BACKGROUND: Few data are available regarding the optimal management of ST-elevation myocardial infarction patients with clinically defined spontaneous reperfusion (SR). We report on the characteristics and outcomes of patients with SR in the primary percutaneous coronary intervention era, and assess whether immediate reperfusion can be deferred.
METHODS AND RESULTS: Data were drawn from a prospective nationwide survey, ACSIS (Acute Coronary Syndrome Israeli Survey). Definition of SR was predefined as both (1) ≥70% reduction in ST-segment elevation on consecutive ECGs and (2) ≥70% resolution of pain. Of 2361 consecutive ST-elevation-acute coronary syndrome patients in Killip class 1, 405 (17%) were not treated with primary reperfusion therapy because of SR. Intervention in SR patients was performed a median of 26 hours after admission. These patients were compared with the 1956 ST-elevation myocardial infarction patients who underwent primary reperfusion with a median door-to-balloon of 66 minutes (interquartile range 38-106). Baseline characteristics were similar except for slightly higher incidence of renal dysfunction and prior angina pectoris in SR patients. Time from symptom onset to medical contact was significantly greater in SR patients. Patients with SR had significantly less in-hospital heart failure (4% versus 11%) and cardiogenic shock (0% versus 2%) (P<0.01 for all). No significant differences were found in in-hospital mortality (1% versus 2%), 30-day major cardiac events (4% versus 4%), and mortality at 30 days (1% versus 2%) and 1 year (4% versus 4%).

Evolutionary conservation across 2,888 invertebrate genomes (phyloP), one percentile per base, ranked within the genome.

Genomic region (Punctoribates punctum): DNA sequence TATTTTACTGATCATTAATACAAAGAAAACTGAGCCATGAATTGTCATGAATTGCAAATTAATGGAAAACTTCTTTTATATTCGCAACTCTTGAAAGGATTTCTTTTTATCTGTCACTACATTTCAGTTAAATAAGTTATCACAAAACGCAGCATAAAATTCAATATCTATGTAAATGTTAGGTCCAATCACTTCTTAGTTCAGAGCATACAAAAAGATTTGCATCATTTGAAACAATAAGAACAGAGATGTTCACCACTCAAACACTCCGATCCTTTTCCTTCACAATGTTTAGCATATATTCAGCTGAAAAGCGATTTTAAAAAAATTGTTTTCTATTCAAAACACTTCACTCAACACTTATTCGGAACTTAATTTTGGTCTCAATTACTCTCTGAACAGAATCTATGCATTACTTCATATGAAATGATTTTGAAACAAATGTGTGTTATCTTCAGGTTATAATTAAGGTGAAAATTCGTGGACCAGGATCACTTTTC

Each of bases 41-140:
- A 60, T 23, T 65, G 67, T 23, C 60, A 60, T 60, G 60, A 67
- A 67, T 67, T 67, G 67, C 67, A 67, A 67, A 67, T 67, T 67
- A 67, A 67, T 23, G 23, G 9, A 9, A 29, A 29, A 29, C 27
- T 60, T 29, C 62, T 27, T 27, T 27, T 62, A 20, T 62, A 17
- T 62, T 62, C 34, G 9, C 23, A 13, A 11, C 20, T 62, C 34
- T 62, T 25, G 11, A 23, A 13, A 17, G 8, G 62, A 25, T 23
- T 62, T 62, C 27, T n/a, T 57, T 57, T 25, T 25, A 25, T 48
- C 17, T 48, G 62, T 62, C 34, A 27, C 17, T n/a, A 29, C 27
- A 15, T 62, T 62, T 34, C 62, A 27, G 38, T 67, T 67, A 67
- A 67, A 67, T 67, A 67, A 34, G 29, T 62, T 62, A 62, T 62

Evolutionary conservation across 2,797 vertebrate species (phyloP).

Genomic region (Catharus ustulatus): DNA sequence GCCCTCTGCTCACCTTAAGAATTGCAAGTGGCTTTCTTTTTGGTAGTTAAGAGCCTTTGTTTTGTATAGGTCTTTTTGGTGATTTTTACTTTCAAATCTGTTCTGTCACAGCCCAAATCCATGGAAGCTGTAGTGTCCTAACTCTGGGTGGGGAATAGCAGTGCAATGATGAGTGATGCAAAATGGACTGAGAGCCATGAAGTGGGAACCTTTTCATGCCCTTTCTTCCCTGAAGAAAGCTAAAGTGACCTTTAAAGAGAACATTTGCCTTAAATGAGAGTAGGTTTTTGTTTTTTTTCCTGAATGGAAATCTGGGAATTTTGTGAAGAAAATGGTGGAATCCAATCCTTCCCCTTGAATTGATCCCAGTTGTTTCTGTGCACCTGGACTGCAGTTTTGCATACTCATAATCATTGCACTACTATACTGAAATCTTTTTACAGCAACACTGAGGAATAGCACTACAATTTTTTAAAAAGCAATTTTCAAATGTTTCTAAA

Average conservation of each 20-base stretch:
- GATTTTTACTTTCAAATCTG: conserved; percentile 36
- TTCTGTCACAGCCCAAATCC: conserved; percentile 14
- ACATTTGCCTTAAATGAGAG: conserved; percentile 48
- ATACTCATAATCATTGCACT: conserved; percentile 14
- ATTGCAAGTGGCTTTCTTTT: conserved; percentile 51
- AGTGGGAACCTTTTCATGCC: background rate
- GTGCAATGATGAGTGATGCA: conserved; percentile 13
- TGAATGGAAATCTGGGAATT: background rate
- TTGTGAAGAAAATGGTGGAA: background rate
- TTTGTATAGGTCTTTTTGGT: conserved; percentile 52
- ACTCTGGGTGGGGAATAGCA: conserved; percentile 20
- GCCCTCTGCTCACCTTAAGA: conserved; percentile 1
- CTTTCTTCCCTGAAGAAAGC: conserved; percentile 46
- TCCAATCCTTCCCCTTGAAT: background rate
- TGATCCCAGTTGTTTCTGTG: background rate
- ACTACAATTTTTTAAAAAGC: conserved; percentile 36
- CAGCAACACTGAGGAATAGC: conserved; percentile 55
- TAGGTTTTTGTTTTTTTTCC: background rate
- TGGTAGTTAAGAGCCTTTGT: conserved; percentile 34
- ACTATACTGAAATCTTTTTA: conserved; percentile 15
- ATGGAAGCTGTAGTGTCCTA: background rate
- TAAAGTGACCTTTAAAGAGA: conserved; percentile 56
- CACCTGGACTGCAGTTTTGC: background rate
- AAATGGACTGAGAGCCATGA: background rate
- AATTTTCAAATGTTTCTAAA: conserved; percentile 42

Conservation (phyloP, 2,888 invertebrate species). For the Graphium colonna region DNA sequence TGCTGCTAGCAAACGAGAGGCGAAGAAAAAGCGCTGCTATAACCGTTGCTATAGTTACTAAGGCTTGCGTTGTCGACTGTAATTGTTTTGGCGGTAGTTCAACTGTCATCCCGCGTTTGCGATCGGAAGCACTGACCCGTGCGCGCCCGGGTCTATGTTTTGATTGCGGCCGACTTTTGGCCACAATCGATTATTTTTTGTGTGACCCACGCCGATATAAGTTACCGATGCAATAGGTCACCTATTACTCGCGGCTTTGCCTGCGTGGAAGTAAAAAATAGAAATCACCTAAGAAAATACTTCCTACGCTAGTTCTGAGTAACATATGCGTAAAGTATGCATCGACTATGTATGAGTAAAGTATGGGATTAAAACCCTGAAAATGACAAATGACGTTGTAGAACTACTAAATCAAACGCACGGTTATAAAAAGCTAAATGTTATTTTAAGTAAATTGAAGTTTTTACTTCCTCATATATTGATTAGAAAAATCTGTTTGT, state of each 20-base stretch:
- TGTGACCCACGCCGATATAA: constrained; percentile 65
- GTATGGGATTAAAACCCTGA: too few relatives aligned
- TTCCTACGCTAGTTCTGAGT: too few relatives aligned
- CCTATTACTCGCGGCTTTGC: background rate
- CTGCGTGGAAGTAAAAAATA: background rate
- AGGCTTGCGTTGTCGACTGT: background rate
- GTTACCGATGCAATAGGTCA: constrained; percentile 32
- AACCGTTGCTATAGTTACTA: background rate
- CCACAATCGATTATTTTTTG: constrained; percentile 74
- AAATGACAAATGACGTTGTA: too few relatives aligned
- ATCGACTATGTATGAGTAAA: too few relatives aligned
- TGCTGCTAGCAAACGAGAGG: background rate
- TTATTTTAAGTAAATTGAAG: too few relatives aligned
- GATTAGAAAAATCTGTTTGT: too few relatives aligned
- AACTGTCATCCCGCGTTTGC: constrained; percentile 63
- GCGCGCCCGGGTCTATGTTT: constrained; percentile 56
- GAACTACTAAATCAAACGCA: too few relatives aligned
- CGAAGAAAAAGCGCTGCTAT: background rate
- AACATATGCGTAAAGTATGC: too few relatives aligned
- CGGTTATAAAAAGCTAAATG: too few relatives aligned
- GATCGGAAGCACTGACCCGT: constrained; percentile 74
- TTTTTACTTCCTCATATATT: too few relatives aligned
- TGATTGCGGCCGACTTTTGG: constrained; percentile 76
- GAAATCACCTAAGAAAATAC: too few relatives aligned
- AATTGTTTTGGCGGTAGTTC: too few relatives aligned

CONCLUSIONS: Patients with clinically defined SR have a favorable prognosis. Deferring immediate intervention seems to be safe in patients with clinical indices of spontaneous reperfusion.
- ST‐elevation myocardial infarction
- spontaneous reperfusion